New Microsoft IoT service makes physical spaces virtual

New Microsoft IoT service makes physical spaces virtual

Technology News |
By Rich Pell

The Azure Digital Twins platform is designed for “comprehensive digital models and spatially aware solutions” that can be applied to any physical environment. Users can now query data in the context of a space — rather than from disparate sensors — empowering them to build repeatable, scalable experiences that correlate data from digital sources and the physical world, the company says.

“For years now, our partners and customers have been using the Azure Internet of Things (IoT) platform to create breakthrough applications for a wide variety of industries,” says Bert Van Hoof – Partner Group Program Manager, Azure IoT. “Along this journey, we’ve learned that most digital transformation efforts benefit from context about the physical world. As a result, organizations are showing a growing appetite for solutions that provide a deeper understanding of the sophisticated interactions between people, places, and things.”

The new service is designed around the concept of the “digital twin” — a virtual representation of a physical environment that brings in data from a variety of sources. While digital twins have traditionally been used for industrial equipment, says the company, the concept of a digital twin is also broadly applicable to modeling “all the ways we live and work in our physical environment.”

Modeling the complex interactions and “high-value intersections” between people, places, and things, says the company, “is unlocking new opportunities, creating new efficiencies, and improving public and private spaces.” Developed as part of the Azure IoT platform, the new service is aimed at enabling environments of all types — including offices, schools, hospitals, banks, stadiums, warehouses, factories, parking lots, streets, intersections, parks, plazas, and more — to become smarter spaces.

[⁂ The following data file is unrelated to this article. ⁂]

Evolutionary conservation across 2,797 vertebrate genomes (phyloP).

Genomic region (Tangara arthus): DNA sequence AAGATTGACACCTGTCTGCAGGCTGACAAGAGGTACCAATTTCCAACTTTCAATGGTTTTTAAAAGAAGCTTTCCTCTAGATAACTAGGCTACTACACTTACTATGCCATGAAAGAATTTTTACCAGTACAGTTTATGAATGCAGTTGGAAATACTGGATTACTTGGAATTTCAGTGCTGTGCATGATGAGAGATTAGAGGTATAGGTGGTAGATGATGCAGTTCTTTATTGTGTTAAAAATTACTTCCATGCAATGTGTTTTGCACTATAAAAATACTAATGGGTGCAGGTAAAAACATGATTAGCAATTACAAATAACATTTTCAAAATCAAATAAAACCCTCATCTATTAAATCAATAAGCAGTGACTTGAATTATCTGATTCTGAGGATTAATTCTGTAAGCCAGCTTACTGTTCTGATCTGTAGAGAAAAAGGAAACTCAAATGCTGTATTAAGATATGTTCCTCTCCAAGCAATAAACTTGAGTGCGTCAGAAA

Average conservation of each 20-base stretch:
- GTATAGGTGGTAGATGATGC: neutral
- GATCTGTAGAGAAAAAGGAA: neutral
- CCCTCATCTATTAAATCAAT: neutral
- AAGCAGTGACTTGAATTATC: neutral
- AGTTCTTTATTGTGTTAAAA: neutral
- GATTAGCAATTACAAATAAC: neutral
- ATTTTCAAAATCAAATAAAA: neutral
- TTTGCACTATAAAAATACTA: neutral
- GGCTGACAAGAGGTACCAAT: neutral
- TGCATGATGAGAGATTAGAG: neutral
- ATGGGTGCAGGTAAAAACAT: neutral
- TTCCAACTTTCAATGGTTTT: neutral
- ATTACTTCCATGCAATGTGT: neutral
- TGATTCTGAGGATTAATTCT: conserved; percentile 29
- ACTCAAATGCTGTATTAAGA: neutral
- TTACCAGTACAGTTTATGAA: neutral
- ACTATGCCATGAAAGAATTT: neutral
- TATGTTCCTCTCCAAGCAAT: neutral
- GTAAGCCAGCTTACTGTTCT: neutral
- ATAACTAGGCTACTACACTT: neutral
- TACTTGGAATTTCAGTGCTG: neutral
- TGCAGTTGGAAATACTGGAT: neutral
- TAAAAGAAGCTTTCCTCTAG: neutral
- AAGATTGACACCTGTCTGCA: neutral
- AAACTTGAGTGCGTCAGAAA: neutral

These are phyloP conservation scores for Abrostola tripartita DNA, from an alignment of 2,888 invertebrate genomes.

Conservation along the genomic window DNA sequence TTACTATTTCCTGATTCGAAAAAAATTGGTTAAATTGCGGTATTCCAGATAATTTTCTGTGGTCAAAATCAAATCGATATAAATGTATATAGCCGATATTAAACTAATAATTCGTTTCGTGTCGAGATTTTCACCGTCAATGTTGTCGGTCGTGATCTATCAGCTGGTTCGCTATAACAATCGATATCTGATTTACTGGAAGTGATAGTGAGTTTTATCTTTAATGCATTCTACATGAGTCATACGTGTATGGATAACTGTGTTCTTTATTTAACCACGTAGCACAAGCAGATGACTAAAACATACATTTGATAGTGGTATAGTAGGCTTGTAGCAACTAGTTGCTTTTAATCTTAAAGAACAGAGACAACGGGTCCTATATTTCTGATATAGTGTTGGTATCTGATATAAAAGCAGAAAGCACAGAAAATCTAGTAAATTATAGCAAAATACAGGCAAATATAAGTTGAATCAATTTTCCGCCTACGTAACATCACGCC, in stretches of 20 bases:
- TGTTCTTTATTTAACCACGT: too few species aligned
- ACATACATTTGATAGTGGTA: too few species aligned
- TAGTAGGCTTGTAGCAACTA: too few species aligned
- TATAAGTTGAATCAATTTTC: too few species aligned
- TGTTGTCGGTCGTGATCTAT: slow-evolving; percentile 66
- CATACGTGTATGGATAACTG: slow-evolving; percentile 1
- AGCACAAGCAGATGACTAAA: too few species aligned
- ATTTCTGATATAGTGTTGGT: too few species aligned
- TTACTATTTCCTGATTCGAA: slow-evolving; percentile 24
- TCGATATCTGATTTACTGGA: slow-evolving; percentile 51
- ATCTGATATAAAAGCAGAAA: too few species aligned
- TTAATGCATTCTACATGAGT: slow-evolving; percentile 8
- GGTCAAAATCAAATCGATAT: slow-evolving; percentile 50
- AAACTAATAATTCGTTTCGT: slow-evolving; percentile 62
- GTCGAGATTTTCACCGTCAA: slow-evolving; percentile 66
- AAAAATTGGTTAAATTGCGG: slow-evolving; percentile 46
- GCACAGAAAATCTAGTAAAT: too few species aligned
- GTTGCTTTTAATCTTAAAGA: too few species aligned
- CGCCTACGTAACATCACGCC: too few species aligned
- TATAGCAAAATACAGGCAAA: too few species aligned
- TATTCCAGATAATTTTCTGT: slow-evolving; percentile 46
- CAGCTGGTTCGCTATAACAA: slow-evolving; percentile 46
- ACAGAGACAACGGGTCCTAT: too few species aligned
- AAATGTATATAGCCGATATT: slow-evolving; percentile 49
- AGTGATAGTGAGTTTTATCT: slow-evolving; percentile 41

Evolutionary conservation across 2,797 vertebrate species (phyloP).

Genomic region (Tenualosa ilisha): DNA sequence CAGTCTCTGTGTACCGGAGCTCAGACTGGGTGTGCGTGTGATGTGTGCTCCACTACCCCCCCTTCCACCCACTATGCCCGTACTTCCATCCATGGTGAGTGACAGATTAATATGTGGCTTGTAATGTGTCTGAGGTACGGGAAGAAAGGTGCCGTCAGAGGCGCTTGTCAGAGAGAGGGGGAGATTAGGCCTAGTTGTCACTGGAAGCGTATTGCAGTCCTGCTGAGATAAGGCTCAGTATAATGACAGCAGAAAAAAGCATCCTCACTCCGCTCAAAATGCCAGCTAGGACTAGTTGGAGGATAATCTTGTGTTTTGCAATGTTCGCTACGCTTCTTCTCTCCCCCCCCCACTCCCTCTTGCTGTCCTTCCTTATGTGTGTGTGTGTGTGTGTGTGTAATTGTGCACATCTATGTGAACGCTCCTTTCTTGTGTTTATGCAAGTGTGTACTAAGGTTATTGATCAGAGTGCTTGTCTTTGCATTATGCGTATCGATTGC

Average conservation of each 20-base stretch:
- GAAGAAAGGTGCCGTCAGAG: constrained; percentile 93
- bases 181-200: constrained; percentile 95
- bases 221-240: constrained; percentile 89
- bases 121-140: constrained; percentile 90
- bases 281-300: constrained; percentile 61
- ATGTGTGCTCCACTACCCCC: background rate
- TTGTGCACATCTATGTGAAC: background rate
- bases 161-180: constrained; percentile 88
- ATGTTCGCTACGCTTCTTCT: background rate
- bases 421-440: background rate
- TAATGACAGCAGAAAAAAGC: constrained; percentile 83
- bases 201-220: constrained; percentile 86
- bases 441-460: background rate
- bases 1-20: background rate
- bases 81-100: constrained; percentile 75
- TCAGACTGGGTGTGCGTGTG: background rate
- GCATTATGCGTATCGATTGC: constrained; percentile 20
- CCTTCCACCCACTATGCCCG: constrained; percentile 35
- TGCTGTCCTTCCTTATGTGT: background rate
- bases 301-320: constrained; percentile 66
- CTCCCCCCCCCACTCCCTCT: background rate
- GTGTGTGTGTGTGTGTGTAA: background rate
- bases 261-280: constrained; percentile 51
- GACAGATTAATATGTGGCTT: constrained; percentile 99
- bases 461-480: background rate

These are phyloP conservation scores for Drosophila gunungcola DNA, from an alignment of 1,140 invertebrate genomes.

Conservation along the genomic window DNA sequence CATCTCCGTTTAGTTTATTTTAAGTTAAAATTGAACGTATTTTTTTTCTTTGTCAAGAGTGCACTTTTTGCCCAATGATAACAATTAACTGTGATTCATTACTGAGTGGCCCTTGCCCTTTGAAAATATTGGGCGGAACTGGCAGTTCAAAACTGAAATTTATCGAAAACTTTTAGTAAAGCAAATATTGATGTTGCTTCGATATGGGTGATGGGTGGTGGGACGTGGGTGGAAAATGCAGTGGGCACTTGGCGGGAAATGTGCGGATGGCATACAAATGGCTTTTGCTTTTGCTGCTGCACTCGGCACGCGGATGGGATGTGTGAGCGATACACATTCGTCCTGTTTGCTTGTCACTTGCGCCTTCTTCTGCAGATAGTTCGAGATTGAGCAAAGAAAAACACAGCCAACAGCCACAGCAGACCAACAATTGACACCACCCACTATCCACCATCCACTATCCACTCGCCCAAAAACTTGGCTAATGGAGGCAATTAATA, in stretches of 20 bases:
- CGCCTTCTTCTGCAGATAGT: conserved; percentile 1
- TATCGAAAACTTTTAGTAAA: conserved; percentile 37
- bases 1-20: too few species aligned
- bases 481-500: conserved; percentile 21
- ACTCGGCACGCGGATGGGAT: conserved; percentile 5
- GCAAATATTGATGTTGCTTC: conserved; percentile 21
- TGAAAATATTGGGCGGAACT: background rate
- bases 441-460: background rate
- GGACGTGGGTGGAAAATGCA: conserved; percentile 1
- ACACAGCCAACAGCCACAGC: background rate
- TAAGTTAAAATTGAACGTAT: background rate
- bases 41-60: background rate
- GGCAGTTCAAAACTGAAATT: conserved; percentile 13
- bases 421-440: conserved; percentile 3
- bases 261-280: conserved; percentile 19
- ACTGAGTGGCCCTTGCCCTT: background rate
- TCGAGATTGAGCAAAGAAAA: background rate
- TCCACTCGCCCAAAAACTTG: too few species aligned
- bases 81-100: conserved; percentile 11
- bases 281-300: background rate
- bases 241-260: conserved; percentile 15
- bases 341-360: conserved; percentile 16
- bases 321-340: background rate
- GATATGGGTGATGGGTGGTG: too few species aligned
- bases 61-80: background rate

“Most IoT projects today start from a things-centric approach, but we’ve flipped that around,” says Van Hoof. “We’ve found that customers realize huge benefits by first modeling the physical environment and then connecting (existing or new) devices to that model. Customers gain new spatial intelligence capabilities and new insights into how spaces and infrastructure are really used.”

The platform features a number of capabilities:

  • Spatial intelligence graph – an actual virtual representation of a physical environment that models the relationships among people, places, and devices. This includes blob storage — the ability to attach and store maps, documents, manuals, pictures, etc. as metadata to the spaces, people, and devices represented in the graph.
  • Twin object models – pre-defined schema and device protocols that align to a solution’s domain-specific needs to accelerate and simplify their creation. These benefits can apply to any interior or exterior space, as well as to infrastructure or even entire cities.
  • Advanced compute capabilities – allows users to design functions that generate notifications or events based on telemetry from devices and sensors.
  • Data isolation via multi- and nested-tenancy capabilities – lets users build solutions that scale and securely replicate across multiple tenants and sub-tenants by leveraging built-in multi- and nested-tenancy capabilities to ensure data is isolated.
  • Security through access control and Azure Active Directory (AAD) – Role-Based Access Control and Azure Active Directory serve as automated gatekeepers for people or devices, specifying what actions are allowed—and helping to ensure security, data privacy, and compliance.
  • Integration with Microsoft services – lets customers and partners build out their solution by connecting Azure Digital Twins to the broader set of Azure analytics, AI, and storage services, as well as Azure Maps, Azure High-Performance Computing, Microsoft Mixed Reality, Dynamics 365, and Office 365.

Along with the announcement, the company also offered examples of how the service is already being used by its customers and partners from a wide range of industries. The example applications include design, build, and operations; building energy management; space utilization and workplace design; occupant experiences; building exterior; and infrastructure.

Azure Digital Twins will be publicly available for customers to begin building solutions on October 15th.

Azure Digital Twins

Related articles:
Microsoft to invest $5B in IoT
Simulation software lets users easily build, validate digital twins
Swim.AI, Itron team on smart cities, IoT

If you enjoyed this article, you will like the following ones: don't miss them by subscribing to :    eeNews on Google News


Linked Articles